There are lots of books and websites and subscription services for children’s stories. It is okay to use these, but never pretend that the experience of another pastor is your own experience. Tailor the stories of others to your own experience / gifts / understanding of the scriptures. When you make it your own, you make it convincing – you make it true.

The bottom line is that the children are your parishioners. Use the same wisdom that I pray you use in the pulpit: prepare, and choose your words carefully. Speak out of the depth of your own faith and experience. Speak the truth in love. Remember that your role within the congregation is chiefly to proclaim the truth that God is Love, and that God’s Love is unending and unstoppable and for everyone. Proclaim it like you mean it, because you believe it – because your very being is rooted in it. And never be afraid to model repentance when you get it wrong.

25 responses

  1. Regarding one of your points, Sarah: several years ago, I attended worship at a UMC in Chicago. When it came time for the children’s moment, the children were invited forward, and the “adults” were asked to fill out the attendance registers, while the organist played some music. The pastor had an object that the kids could see and touch, and he sat and talked with them. Later, he held the object when he preached his sermon for the “adults.” I haven’t had the nerve to try something like that yet, but I found the way they focused on children to be refreshing. It addressed so many of the issues you raised.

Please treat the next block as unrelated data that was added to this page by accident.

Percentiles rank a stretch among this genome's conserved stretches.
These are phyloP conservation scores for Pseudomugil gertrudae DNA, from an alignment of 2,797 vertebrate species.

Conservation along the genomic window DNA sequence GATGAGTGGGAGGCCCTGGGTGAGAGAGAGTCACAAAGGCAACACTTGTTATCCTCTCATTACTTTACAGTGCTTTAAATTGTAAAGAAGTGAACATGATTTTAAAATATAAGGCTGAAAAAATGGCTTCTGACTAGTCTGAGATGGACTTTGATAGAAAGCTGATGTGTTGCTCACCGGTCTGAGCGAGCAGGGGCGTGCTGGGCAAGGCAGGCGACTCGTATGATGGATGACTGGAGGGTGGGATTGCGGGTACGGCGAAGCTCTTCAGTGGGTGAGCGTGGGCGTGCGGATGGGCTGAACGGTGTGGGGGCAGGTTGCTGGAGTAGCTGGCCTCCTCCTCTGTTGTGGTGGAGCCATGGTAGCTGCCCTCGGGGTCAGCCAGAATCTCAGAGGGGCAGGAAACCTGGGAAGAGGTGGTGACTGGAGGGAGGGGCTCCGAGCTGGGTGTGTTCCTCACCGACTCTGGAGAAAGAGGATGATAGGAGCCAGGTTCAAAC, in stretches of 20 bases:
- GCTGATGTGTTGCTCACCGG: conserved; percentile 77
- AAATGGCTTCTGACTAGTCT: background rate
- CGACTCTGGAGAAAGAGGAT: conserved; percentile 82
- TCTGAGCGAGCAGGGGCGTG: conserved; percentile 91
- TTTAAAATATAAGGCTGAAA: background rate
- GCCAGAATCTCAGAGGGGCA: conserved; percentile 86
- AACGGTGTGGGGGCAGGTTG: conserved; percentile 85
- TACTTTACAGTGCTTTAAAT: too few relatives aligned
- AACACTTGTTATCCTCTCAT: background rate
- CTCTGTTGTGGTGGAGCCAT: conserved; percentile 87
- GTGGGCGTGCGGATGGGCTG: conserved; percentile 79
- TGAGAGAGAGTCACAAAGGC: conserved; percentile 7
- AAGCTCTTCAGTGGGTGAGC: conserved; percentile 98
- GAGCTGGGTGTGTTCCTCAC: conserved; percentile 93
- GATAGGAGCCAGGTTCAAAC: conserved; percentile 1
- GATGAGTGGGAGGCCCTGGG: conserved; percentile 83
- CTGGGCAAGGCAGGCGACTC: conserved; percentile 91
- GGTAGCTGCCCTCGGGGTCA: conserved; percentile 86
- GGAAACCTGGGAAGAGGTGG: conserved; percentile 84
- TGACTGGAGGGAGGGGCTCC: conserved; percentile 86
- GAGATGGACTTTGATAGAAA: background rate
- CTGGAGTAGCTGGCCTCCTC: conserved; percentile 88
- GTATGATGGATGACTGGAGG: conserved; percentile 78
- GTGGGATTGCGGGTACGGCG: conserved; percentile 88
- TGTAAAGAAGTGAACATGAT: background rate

• I love this strategy, Jay! Distract the grown-ups with boring grown-up business, and with music that makes it too difficult for them to hear what the pastor is up to! And it handles the matter in such a subtle way! If you do decide to try something like this yourself, I would be eager to hear how it goes!